Innovation key to a competitive exit post-crisis: HP

Albay, Bicol – Businesses need to invest on innovating their business processes not only to survive the crisis, but also to come out of it as a competitive entity, an HP executive remarked during a forum with IT reporters here Friday.

Citing the need to change the economies of technology due to the recent global financial crisis, Diana dela Rosa, technology services country manager, HP Philippines , said CIOs are faced with a constant challenge to balance the act between transforming their company and remaining stable during the crisis.

“There are firms who balance cost cutting with investment,” dela Rosa said, dispelling misconceptions that a crisis is a time for immense and drastic budget cuts. “They are focused on balancing cost reductions with laying the groundwork to exit the crisis more competitive.”


ASEAN vows coordinated effort vs economic crisis

In a joint statement issued at the end of the two-day 14th ASEAN Summit in Hua Hin, Thailand, the leaders vowed to shun protectionism and to support efforts that would bolster global trade, while allotting sufficient resources to save jobs and assist vulnerable sectors.

The statement did not spell out any specific actions but the leaders said they endorsed expansionary policies, including fiscal stimulus plans, monetary easing, access to credit and trade financing, and measures to stimulate domestic demand.

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OFW deployment up 25% in January

Departures by job seekers rose 25% to 165,000 in January from the same month last year, Philippine Overseas Employment Administration administrator Jennifer J. Manalili told reporters.

“As of end-January we have deployed 165,000 and that’s higher than last year — and also considering that there is crisis,” she added.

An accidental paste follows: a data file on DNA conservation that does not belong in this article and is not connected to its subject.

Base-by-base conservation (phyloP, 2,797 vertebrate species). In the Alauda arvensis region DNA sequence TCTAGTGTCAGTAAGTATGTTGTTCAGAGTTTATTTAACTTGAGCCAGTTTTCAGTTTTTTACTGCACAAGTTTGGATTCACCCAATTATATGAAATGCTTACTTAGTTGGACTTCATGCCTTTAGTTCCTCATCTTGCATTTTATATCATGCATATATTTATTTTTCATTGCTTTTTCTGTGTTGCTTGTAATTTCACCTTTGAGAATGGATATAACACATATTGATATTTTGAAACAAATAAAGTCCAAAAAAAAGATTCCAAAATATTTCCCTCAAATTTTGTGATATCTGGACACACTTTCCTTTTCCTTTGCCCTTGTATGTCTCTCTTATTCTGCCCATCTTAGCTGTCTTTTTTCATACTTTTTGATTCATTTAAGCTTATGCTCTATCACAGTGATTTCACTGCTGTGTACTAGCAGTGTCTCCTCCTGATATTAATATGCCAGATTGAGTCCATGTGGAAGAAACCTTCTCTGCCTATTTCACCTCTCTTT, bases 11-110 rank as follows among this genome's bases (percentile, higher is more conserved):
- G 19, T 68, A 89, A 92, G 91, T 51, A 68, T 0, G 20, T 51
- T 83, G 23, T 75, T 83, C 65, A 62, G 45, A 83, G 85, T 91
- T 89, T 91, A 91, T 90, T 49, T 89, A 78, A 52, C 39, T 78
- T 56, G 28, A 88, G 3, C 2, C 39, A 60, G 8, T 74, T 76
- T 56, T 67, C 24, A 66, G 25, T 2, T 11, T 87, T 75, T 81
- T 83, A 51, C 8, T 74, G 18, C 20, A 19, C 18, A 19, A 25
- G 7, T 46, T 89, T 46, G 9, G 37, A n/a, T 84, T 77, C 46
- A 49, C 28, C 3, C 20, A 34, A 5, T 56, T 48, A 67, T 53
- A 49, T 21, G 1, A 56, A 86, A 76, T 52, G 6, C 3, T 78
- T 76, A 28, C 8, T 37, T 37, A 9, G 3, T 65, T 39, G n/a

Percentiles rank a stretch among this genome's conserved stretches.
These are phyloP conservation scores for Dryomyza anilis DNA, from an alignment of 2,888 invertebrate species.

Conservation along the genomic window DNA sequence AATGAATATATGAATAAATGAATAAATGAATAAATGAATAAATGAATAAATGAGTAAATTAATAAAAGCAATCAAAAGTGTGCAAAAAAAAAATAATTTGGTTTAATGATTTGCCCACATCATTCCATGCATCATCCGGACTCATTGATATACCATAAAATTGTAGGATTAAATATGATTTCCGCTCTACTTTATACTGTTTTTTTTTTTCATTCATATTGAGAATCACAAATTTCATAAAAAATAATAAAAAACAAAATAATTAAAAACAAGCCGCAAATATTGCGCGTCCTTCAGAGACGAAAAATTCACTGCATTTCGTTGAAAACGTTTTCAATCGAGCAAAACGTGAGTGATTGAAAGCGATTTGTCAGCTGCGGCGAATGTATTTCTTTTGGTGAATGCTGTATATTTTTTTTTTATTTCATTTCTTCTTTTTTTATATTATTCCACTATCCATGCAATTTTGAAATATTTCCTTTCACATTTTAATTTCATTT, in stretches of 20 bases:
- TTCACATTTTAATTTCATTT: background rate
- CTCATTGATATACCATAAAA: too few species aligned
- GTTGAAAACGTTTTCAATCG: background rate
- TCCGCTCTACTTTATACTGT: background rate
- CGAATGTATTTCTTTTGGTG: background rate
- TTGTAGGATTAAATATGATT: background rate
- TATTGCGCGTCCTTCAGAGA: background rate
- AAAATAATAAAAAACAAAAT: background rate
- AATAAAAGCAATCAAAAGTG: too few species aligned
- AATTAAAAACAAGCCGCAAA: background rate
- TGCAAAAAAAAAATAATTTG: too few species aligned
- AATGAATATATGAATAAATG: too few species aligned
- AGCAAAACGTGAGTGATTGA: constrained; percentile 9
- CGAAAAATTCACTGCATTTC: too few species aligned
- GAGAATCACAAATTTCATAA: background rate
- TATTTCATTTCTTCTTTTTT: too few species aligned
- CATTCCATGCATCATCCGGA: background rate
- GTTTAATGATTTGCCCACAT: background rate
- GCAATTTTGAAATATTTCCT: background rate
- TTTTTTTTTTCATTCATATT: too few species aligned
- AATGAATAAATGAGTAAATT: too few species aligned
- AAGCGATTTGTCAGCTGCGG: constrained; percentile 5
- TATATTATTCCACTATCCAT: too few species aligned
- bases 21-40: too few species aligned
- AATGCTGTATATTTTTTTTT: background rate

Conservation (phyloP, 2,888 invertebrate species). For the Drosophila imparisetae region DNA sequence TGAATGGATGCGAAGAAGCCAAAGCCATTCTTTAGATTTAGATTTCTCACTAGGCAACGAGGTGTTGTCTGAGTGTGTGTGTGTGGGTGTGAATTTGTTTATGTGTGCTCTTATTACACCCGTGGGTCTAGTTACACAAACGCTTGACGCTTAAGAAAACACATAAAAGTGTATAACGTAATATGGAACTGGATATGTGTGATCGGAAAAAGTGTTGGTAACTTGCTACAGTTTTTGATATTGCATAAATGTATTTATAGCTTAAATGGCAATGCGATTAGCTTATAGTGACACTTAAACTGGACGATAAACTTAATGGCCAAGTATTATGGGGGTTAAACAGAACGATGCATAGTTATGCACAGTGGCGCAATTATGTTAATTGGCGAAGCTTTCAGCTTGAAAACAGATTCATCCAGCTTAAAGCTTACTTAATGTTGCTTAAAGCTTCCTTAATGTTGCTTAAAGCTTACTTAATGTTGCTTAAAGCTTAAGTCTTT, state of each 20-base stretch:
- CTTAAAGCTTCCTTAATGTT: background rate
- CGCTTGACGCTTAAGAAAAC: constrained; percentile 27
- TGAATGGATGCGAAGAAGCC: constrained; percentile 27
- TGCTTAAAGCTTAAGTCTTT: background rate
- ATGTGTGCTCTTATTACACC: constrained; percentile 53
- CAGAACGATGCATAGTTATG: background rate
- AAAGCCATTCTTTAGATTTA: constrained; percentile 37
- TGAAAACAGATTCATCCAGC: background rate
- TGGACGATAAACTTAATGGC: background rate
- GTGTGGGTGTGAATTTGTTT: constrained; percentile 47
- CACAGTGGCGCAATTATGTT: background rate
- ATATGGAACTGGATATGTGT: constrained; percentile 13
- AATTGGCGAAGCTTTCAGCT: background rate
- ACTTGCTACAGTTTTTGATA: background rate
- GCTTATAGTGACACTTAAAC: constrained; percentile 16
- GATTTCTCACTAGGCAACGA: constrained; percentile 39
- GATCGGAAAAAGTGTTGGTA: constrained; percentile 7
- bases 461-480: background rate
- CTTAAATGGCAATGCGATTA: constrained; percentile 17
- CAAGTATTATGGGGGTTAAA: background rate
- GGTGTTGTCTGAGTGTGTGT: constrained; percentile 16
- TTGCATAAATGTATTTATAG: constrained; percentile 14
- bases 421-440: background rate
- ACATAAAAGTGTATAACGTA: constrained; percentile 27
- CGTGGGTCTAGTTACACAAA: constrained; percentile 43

The Labor department reported last month that deployment of overseas Filipino workers (OFWs) rose 27.8% to 1.377 million last year from 1.078 million in 2007. The 2007 deployment figure, in turn, was a mere 1.42% rise from the 1.063 million recorded in 2006.

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Study highlights risks from capital and currency inflows

The report for the Committee on the Global Financial System, set up by the G10 group of central bankers, said that some of the risks it identified had materialized during the recent financial crisis.

“This crisis therefore puts renewed emphasis on the need to strengthen local financial systems,” it said, underlining the vulnerability of countries with “open” capital transfers to financial shocks originating from abroad.

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Crisis may worsen sharply, says ILO

The Geneva-based agency yesterday released its latest Global Employment Trends report, which noted that working poverty, vulnerable employment and unemployment had begun to rise last year. Global unemployment, it said, rose to 6% last year to some 190 million, from 5.7% in 2007.

An “optimistic” scenario, it said, would have just 18 million added to the worldwide jobless tally from 2007. Should “growth slow more rapidly this year and recovery be delayed into 2010″, an increase of 51 million “is a possibility”, the ILO said.

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Crisis puts squeeze on Koreans in RP

MANILA, Philippines–For years South Koreans have flooded into the Philippines, finding it one of the cheapest places in Southeast Asia for recreation, study and investment.

From Baguio City in the north of this sprawling archipelago to Davao in the south and all major cities in between, distinctive communities have risen with Korean restaurants, grocery stores, beauty parlours, hotels, resorts and bars.

Even Korean television dramas have become popular among Filipinos, having first been dubbed into the local language.

An estimated 75,000 Koreans now study in the Philippines, mainly learning English. It has also become a popular destination for retirees seeking year-round warm weather, cheap golf courses and apartments to live in.[Continue Reading...]